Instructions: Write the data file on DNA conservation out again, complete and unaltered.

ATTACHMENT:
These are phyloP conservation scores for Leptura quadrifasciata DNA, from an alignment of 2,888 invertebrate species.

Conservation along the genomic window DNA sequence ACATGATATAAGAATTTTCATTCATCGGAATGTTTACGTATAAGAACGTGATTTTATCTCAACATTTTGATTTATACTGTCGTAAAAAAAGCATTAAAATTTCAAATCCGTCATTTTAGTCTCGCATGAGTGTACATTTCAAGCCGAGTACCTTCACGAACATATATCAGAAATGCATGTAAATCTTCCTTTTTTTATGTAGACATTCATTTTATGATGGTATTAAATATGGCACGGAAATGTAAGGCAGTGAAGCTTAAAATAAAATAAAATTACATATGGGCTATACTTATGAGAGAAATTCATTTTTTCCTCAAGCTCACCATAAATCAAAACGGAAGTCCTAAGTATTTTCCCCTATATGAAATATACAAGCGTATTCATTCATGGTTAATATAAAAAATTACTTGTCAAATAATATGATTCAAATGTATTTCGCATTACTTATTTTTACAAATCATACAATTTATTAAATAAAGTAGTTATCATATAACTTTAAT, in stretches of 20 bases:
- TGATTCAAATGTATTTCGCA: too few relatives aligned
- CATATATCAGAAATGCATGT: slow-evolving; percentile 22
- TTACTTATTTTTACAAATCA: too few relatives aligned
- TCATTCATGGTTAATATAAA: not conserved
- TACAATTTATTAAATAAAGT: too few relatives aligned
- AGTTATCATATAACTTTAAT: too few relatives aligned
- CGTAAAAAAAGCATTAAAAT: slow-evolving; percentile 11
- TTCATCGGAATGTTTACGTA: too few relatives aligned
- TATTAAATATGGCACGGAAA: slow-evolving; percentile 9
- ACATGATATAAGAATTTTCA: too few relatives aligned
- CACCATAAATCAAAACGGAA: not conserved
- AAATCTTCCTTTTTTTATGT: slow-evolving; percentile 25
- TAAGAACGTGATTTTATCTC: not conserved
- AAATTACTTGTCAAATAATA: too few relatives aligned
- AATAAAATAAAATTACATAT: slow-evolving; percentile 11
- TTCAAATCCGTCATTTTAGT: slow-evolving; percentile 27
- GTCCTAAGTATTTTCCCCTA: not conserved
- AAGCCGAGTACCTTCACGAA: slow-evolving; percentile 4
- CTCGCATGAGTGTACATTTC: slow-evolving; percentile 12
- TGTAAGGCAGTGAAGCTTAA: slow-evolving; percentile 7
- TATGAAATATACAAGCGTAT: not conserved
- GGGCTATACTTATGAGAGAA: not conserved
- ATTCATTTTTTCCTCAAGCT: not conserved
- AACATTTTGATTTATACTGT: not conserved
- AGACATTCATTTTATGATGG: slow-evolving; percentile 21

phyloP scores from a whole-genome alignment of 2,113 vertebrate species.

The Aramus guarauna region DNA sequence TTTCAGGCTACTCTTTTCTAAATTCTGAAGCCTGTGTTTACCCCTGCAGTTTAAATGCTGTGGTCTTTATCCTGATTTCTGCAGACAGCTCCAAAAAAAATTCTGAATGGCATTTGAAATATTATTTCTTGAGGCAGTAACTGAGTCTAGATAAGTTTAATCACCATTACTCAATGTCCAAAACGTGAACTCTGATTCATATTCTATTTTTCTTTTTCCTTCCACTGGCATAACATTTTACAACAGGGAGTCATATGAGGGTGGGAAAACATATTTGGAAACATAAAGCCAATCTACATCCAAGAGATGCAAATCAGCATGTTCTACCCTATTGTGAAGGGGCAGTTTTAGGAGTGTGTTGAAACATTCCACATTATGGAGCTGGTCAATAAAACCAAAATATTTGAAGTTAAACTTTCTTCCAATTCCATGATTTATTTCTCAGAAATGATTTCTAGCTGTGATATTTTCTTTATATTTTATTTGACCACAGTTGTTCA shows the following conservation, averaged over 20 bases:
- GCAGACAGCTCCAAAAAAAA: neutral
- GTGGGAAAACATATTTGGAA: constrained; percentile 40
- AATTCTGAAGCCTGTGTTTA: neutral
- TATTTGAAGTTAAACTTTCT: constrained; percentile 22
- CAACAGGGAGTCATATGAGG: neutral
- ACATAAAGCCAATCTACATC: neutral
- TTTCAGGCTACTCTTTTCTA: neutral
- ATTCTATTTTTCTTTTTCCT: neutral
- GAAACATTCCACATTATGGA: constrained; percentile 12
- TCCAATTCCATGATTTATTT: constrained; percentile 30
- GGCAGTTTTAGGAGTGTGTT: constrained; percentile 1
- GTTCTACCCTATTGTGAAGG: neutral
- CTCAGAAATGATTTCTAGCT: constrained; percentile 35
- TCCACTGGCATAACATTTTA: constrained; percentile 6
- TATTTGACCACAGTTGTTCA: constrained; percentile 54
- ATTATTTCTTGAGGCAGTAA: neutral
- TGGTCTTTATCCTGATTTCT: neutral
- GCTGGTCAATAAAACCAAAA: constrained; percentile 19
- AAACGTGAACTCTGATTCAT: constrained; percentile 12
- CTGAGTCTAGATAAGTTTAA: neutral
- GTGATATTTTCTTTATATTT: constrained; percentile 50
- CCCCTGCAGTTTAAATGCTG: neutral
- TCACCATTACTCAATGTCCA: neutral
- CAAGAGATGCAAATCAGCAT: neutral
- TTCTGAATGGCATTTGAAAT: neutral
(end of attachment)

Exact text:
These are phyloP conservation scores for Leptura quadrifasciata DNA, from an alignment of 2,888 invertebrate species.

Conservation along the genomic window DNA sequence ACATGATATAAGAATTTTCATTCATCGGAATGTTTACGTATAAGAACGTGATTTTATCTCAACATTTTGATTTATACTGTCGTAAAAAAAGCATTAAAATTTCAAATCCGTCATTTTAGTCTCGCATGAGTGTACATTTCAAGCCGAGTACCTTCACGAACATATATCAGAAATGCATGTAAATCTTCCTTTTTTTATGTAGACATTCATTTTATGATGGTATTAAATATGGCACGGAAATGTAAGGCAGTGAAGCTTAAAATAAAATAAAATTACATATGGGCTATACTTATGAGAGAAATTCATTTTTTCCTCAAGCTCACCATAAATCAAAACGGAAGTCCTAAGTATTTTCCCCTATATGAAATATACAAGCGTATTCATTCATGGTTAATATAAAAAATTACTTGTCAAATAATATGATTCAAATGTATTTCGCATTACTTATTTTTACAAATCATACAATTTATTAAATAAAGTAGTTATCATATAACTTTAAT, in stretches of 20 bases:
- TGATTCAAATGTATTTCGCA: too few relatives aligned
- CATATATCAGAAATGCATGT: slow-evolving; percentile 22
- TTACTTATTTTTACAAATCA: too few relatives aligned
- TCATTCATGGTTAATATAAA: not conserved
- TACAATTTATTAAATAAAGT: too few relatives aligned
- AGTTATCATATAACTTTAAT: too few relatives aligned
- CGTAAAAAAAGCATTAAAAT: slow-evolving; percentile 11
- TTCATCGGAATGTTTACGTA: too few relatives aligned
- TATTAAATATGGCACGGAAA: slow-evolving; percentile 9
- ACATGATATAAGAATTTTCA: too few relatives aligned
- CACCATAAATCAAAACGGAA: not conserved
- AAATCTTCCTTTTTTTATGT: slow-evolving; percentile 25
- TAAGAACGTGATTTTATCTC: not conserved
- AAATTACTTGTCAAATAATA: too few relatives aligned
- AATAAAATAAAATTACATAT: slow-evolving; percentile 11
- TTCAAATCCGTCATTTTAGT: slow-evolving; percentile 27
- GTCCTAAGTATTTTCCCCTA: not conserved
- AAGCCGAGTACCTTCACGAA: slow-evolving; percentile 4
- CTCGCATGAGTGTACATTTC: slow-evolving; percentile 12
- TGTAAGGCAGTGAAGCTTAA: slow-evolving; percentile 7
- TATGAAATATACAAGCGTAT: not conserved
- GGGCTATACTTATGAGAGAA: not conserved
- ATTCATTTTTTCCTCAAGCT: not conserved
- AACATTTTGATTTATACTGT: not conserved
- AGACATTCATTTTATGATGG: slow-evolving; percentile 21

phyloP scores from a whole-genome alignment of 2,113 vertebrate species.

The Aramus guarauna region DNA sequence TTTCAGGCTACTCTTTTCTAAATTCTGAAGCCTGTGTTTACCCCTGCAGTTTAAATGCTGTGGTCTTTATCCTGATTTCTGCAGACAGCTCCAAAAAAAATTCTGAATGGCATTTGAAATATTATTTCTTGAGGCAGTAACTGAGTCTAGATAAGTTTAATCACCATTACTCAATGTCCAAAACGTGAACTCTGATTCATATTCTATTTTTCTTTTTCCTTCCACTGGCATAACATTTTACAACAGGGAGTCATATGAGGGTGGGAAAACATATTTGGAAACATAAAGCCAATCTACATCCAAGAGATGCAAATCAGCATGTTCTACCCTATTGTGAAGGGGCAGTTTTAGGAGTGTGTTGAAACATTCCACATTATGGAGCTGGTCAATAAAACCAAAATATTTGAAGTTAAACTTTCTTCCAATTCCATGATTTATTTCTCAGAAATGATTTCTAGCTGTGATATTTTCTTTATATTTTATTTGACCACAGTTGTTCA shows the following conservation, averaged over 20 bases:
- GCAGACAGCTCCAAAAAAAA: neutral
- GTGGGAAAACATATTTGGAA: constrained; percentile 40
- AATTCTGAAGCCTGTGTTTA: neutral
- TATTTGAAGTTAAACTTTCT: constrained; percentile 22
- CAACAGGGAGTCATATGAGG: neutral
- ACATAAAGCCAATCTACATC: neutral
- TTTCAGGCTACTCTTTTCTA: neutral
- ATTCTATTTTTCTTTTTCCT: neutral
- GAAACATTCCACATTATGGA: constrained; percentile 12
- TCCAATTCCATGATTTATTT: constrained; percentile 30
- GGCAGTTTTAGGAGTGTGTT: constrained; percentile 1
- GTTCTACCCTATTGTGAAGG: neutral
- CTCAGAAATGATTTCTAGCT: constrained; percentile 35
- TCCACTGGCATAACATTTTA: constrained; percentile 6
- TATTTGACCACAGTTGTTCA: constrained; percentile 54
- ATTATTTCTTGAGGCAGTAA: neutral
- TGGTCTTTATCCTGATTTCT: neutral
- GCTGGTCAATAAAACCAAAA: constrained; percentile 19
- AAACGTGAACTCTGATTCAT: constrained; percentile 12
- CTGAGTCTAGATAAGTTTAA: neutral
- GTGATATTTTCTTTATATTT: constrained; percentile 50
- CCCCTGCAGTTTAAATGCTG: neutral
- TCACCATTACTCAATGTCCA: neutral
- CAAGAGATGCAAATCAGCAT: neutral
- TTCTGAATGGCATTTGAAAT: neutral